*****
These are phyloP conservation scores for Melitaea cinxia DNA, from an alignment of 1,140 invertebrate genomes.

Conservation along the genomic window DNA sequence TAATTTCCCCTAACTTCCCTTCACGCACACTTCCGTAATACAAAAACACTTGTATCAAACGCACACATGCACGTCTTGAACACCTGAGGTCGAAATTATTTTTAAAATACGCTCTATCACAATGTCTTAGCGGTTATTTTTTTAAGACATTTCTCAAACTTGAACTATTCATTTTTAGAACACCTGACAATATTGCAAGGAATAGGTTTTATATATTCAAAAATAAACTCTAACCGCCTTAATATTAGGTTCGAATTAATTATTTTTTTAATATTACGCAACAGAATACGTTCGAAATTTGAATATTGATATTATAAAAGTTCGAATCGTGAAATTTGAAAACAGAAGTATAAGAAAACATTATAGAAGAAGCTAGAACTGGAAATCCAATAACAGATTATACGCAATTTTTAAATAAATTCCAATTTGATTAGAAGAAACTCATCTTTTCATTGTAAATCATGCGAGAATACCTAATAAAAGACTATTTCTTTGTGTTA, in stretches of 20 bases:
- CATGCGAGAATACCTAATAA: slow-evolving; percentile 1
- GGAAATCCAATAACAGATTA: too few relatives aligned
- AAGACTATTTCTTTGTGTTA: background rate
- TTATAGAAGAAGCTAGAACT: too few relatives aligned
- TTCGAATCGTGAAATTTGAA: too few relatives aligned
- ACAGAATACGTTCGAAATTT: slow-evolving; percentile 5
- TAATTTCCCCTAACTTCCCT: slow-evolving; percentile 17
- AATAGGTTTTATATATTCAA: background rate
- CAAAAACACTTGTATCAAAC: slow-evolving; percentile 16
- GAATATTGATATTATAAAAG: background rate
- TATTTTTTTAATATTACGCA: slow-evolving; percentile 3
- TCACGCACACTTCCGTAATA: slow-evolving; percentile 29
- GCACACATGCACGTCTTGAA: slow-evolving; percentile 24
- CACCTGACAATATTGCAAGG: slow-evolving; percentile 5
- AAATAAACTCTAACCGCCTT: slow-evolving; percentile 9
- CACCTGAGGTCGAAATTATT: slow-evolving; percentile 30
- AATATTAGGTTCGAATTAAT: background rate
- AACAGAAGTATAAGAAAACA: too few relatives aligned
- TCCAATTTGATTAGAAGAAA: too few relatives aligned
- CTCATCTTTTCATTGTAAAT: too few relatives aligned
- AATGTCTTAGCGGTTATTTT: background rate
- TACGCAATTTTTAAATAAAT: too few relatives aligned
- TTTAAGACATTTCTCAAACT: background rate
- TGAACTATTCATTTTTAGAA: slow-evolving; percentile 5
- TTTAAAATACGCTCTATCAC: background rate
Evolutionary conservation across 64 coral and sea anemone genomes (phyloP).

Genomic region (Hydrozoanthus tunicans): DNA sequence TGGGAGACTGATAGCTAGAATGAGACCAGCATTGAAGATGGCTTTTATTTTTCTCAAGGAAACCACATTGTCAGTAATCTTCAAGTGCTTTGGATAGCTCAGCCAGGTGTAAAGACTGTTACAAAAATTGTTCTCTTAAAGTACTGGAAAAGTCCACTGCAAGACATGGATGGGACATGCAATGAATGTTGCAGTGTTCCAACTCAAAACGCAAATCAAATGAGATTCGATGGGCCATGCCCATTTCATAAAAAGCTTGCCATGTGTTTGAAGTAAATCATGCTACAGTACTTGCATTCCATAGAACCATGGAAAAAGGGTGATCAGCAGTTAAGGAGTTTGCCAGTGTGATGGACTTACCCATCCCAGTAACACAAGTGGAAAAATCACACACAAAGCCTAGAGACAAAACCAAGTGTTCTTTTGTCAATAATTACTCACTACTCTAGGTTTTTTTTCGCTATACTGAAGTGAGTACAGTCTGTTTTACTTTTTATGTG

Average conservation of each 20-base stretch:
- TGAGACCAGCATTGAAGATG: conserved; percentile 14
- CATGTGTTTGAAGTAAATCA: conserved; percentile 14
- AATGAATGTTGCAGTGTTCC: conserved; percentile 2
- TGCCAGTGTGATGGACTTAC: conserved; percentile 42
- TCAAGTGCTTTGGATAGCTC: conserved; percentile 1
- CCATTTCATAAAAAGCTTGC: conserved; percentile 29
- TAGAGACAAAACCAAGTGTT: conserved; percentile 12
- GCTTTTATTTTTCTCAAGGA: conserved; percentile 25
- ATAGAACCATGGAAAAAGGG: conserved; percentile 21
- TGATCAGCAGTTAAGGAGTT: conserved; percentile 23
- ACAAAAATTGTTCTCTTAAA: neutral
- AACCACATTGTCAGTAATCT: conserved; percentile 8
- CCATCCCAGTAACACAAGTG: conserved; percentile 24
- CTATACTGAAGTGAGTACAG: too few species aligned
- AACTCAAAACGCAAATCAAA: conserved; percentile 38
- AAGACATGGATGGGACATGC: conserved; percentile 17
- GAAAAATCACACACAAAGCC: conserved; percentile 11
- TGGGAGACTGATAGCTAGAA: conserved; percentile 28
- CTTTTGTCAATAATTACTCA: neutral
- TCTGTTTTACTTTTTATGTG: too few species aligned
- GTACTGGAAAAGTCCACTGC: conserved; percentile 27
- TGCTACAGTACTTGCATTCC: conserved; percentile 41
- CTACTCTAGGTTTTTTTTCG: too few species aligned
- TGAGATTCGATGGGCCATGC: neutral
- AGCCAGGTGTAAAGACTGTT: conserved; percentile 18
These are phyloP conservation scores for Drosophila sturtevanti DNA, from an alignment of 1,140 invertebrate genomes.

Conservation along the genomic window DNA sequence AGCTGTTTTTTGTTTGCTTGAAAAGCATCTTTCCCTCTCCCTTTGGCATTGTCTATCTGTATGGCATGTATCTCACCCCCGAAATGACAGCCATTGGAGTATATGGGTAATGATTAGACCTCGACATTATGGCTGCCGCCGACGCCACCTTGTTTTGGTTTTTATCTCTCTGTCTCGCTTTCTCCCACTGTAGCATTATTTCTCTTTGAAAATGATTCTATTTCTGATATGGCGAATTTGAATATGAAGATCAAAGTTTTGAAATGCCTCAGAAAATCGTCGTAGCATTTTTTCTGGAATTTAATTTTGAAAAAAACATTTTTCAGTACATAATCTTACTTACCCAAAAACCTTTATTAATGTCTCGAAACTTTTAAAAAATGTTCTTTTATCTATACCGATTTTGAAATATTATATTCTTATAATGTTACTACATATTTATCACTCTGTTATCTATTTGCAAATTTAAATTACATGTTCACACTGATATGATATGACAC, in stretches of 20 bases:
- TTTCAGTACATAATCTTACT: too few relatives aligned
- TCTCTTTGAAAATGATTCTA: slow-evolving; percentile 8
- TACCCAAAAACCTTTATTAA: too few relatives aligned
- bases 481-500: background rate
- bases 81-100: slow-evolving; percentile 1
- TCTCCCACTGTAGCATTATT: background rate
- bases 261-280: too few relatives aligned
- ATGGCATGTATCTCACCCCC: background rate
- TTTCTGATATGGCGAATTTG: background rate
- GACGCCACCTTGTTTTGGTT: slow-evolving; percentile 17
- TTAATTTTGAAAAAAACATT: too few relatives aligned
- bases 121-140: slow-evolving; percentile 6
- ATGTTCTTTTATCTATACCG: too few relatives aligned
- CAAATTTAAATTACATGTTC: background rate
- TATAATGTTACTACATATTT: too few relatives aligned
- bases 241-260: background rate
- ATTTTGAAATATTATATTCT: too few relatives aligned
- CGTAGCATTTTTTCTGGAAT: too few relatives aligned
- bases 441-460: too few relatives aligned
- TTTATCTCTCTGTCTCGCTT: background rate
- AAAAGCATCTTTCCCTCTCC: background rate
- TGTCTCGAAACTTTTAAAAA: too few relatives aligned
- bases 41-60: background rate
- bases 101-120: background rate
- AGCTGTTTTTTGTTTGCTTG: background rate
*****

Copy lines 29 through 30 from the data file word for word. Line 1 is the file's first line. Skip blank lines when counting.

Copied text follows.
Genomic region (Hydrozoanthus tunicans): DNA sequence TGGGAGACTGATAGCTAGAATGAGACCAGCATTGAAGATGGCTTTTATTTTTCTCAAGGAAACCACATTGTCAGTAATCTTCAAGTGCTTTGGATAGCTCAGCCAGGTGTAAAGACTGTTACAAAAATTGTTCTCTTAAAGTACTGGAAAAGTCCACTGCAAGACATGGATGGGACATGCAATGAATGTTGCAGTGTTCCAACTCAAAACGCAAATCAAATGAGATTCGATGGGCCATGCCCATTTCATAAAAAGCTTGCCATGTGTTTGAAGTAAATCATGCTACAGTACTTGCATTCCATAGAACCATGGAAAAAGGGTGATCAGCAGTTAAGGAGTTTGCCAGTGTGATGGACTTACCCATCCCAGTAACACAAGTGGAAAAATCACACACAAAGCCTAGAGACAAAACCAAGTGTTCTTTTGTCAATAATTACTCACTACTCTAGGTTTTTTTTCGCTATACTGAAGTGAGTACAGTCTGTTTTACTTTTTATGTG

Average conservation of each 20-base stretch: